Will they fix it? Well, hopefully. You make the changes and then you evaluate. Is this working? Is this fixing this problem? You can’t get graded on “Yeah, you fixed it.” You get graded on “That seems like a logical way to fix it, and then we’ll find out if it really is.”
If that works, if that comes to pass, the benefit will [be] an improvement to how the university responds to sexual assaults that will mean an improvement for the students here and, unfortunately, for the students who experience sexual assault who then need services and need to have some way of disclosing sexual assault in a way that is most helpful to them.
EH: How can families, friends and communities better support victims?
DL: Actually, this also came up today. What we know is that for many, many survivors of sexual assault, the only people they disclose to, certainly initially, are [a] very limited number of friends, maybe a family member.
It’s not automatically known by everybody that one of the most salient responses in sexual assault is [for the victim] to blame themselves. You might hear a friend say, “This is what happened to me and it was all my fault because I did this or I did that, or I wore this or I wore that, or I was here, I was there.”
If you’ve had some sort of education in this you would recognize that immediately as… what survivors do, they blame themselves.
You might even say, “Regardless of what you wore, where you were, what you drank, or anything of the sort, that’s no reason to be raped, and so it wasn’t your fault.” That can be incredibly helpful to a survivor, especially when this is the first disclosure they are making.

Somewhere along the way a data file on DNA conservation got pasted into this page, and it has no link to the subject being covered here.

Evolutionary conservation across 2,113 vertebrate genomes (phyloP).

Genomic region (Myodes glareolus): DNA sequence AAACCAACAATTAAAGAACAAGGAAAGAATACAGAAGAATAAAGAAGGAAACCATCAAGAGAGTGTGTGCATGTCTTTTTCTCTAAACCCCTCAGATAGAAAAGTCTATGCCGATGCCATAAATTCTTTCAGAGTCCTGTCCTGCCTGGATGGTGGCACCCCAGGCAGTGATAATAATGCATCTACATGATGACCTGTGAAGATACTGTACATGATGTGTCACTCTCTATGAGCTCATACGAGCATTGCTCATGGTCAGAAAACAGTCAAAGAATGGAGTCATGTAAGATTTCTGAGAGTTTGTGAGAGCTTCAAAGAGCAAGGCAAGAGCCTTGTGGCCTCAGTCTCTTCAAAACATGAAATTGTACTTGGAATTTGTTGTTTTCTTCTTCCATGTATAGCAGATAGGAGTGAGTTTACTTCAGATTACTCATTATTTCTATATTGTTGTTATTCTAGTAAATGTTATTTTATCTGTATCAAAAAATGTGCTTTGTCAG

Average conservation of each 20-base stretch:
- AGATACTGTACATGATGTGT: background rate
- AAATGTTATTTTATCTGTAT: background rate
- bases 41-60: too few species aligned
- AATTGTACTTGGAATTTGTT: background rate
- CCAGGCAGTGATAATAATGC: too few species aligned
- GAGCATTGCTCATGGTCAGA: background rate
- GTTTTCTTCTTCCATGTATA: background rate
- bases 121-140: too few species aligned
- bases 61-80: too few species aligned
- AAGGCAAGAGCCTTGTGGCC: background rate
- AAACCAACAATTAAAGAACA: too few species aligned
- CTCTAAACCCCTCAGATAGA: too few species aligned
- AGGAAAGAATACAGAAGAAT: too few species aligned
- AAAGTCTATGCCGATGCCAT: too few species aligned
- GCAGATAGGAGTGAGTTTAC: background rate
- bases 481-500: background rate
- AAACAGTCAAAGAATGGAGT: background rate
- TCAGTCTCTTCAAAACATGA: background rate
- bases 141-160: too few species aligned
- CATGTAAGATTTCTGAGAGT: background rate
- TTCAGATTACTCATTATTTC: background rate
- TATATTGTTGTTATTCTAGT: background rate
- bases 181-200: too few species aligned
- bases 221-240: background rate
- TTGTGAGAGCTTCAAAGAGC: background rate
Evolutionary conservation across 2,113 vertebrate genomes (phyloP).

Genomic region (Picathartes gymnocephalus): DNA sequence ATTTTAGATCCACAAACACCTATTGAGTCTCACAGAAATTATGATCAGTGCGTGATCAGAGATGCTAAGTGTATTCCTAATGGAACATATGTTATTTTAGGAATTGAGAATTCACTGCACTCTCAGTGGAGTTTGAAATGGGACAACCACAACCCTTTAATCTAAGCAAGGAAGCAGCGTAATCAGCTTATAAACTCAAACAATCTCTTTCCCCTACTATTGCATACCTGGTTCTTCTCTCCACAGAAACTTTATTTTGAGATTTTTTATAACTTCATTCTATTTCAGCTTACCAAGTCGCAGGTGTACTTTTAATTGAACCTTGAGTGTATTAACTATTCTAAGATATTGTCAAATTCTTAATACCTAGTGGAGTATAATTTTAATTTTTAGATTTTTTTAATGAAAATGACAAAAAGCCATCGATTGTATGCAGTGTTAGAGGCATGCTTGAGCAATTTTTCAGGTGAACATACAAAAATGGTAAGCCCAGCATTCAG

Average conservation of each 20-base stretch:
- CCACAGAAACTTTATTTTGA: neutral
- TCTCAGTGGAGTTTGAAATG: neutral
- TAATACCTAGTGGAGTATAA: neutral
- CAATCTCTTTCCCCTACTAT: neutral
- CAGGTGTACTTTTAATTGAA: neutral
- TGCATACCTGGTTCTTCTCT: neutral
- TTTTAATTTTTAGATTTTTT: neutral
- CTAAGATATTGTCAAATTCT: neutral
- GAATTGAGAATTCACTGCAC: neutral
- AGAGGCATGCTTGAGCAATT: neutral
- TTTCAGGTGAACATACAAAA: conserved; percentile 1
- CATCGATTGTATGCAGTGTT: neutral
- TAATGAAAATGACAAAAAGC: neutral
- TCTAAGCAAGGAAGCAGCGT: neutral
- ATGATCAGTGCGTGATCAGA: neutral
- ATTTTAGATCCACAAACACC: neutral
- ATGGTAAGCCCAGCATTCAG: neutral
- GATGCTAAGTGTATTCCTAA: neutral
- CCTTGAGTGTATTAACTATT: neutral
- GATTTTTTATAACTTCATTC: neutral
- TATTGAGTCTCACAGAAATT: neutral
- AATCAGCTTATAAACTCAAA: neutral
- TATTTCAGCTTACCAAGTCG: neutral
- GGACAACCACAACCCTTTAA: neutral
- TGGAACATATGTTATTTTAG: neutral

One of the important things is – it’s true here on BYU campus but as true everywhere else in the community – that we do our best to get this information out because it’s friends, family members… not necessarily trained professionals, who are going to be essentially those first responders. They can have immense impact for harm… if they don’t know how to respond, [or impact] for very good if they have even just a little bit of education or training.
EH: What’s intriguing to you about working with BYU?
DL: BYU has certain unique qualities. It’s a faith-based institution, so it makes some of the solutions a little bit different. The challenge is how do you make changes that will correct some of the problems that you may perceive, in terms of sexual assault reporting and so forth, while still honoring the values of the institution. That’s a fascinating intellectual challenge to figure that out.
EH: Is there anything else you wanted to mention?
DL: There are people working hard on this. It’s true at any organization that oftentimes all this hard work happens out of sight and then people just respond to outcome. But it’s worth recognizing that it takes hard work and there are people who are engaged in it.